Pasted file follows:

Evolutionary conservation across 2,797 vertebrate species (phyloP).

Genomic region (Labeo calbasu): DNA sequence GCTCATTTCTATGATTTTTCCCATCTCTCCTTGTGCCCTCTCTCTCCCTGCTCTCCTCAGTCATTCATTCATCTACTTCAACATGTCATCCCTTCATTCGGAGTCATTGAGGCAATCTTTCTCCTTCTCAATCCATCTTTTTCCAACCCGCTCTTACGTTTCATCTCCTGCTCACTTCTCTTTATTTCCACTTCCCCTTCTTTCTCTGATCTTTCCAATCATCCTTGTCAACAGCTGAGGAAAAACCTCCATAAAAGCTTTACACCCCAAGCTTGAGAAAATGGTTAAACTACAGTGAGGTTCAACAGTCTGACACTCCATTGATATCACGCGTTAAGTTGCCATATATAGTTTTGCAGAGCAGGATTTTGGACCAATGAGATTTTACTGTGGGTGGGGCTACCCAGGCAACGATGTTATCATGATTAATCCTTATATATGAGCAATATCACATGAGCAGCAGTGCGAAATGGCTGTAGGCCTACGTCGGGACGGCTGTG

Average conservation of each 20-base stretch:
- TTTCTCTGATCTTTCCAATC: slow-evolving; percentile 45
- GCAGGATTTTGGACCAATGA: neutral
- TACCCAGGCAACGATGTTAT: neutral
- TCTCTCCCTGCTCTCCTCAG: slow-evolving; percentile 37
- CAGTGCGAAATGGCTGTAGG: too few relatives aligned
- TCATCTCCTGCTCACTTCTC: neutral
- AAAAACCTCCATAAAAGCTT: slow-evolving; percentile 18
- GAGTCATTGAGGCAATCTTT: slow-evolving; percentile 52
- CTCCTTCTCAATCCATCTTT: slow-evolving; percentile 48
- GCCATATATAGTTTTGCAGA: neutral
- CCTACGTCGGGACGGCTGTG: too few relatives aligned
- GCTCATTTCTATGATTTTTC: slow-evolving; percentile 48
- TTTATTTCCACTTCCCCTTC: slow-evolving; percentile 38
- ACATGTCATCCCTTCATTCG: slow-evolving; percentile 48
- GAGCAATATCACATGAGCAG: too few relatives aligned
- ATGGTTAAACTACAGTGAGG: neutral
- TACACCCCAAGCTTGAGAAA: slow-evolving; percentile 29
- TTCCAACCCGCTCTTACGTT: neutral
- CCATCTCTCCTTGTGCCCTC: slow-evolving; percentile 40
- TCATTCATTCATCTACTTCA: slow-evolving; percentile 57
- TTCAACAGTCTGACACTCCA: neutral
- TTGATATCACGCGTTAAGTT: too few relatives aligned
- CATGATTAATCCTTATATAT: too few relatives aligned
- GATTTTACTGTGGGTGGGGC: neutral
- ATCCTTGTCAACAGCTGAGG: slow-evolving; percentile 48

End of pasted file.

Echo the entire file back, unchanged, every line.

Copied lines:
Evolutionary conservation across 2,797 vertebrate species (phyloP).

Genomic region (Labeo calbasu): DNA sequence GCTCATTTCTATGATTTTTCCCATCTCTCCTTGTGCCCTCTCTCTCCCTGCTCTCCTCAGTCATTCATTCATCTACTTCAACATGTCATCCCTTCATTCGGAGTCATTGAGGCAATCTTTCTCCTTCTCAATCCATCTTTTTCCAACCCGCTCTTACGTTTCATCTCCTGCTCACTTCTCTTTATTTCCACTTCCCCTTCTTTCTCTGATCTTTCCAATCATCCTTGTCAACAGCTGAGGAAAAACCTCCATAAAAGCTTTACACCCCAAGCTTGAGAAAATGGTTAAACTACAGTGAGGTTCAACAGTCTGACACTCCATTGATATCACGCGTTAAGTTGCCATATATAGTTTTGCAGAGCAGGATTTTGGACCAATGAGATTTTACTGTGGGTGGGGCTACCCAGGCAACGATGTTATCATGATTAATCCTTATATATGAGCAATATCACATGAGCAGCAGTGCGAAATGGCTGTAGGCCTACGTCGGGACGGCTGTG

Average conservation of each 20-base stretch:
- TTTCTCTGATCTTTCCAATC: slow-evolving; percentile 45
- GCAGGATTTTGGACCAATGA: neutral
- TACCCAGGCAACGATGTTAT: neutral
- TCTCTCCCTGCTCTCCTCAG: slow-evolving; percentile 37
- CAGTGCGAAATGGCTGTAGG: too few relatives aligned
- TCATCTCCTGCTCACTTCTC: neutral
- AAAAACCTCCATAAAAGCTT: slow-evolving; percentile 18
- GAGTCATTGAGGCAATCTTT: slow-evolving; percentile 52
- CTCCTTCTCAATCCATCTTT: slow-evolving; percentile 48
- GCCATATATAGTTTTGCAGA: neutral
- CCTACGTCGGGACGGCTGTG: too few relatives aligned
- GCTCATTTCTATGATTTTTC: slow-evolving; percentile 48
- TTTATTTCCACTTCCCCTTC: slow-evolving; percentile 38
- ACATGTCATCCCTTCATTCG: slow-evolving; percentile 48
- GAGCAATATCACATGAGCAG: too few relatives aligned
- ATGGTTAAACTACAGTGAGG: neutral
- TACACCCCAAGCTTGAGAAA: slow-evolving; percentile 29
- TTCCAACCCGCTCTTACGTT: neutral
- CCATCTCTCCTTGTGCCCTC: slow-evolving; percentile 40
- TCATTCATTCATCTACTTCA: slow-evolving; percentile 57
- TTCAACAGTCTGACACTCCA: neutral
- TTGATATCACGCGTTAAGTT: too few relatives aligned
- CATGATTAATCCTTATATAT: too few relatives aligned
- GATTTTACTGTGGGTGGGGC: neutral
- ATCCTTGTCAACAGCTGAGG: slow-evolving; percentile 48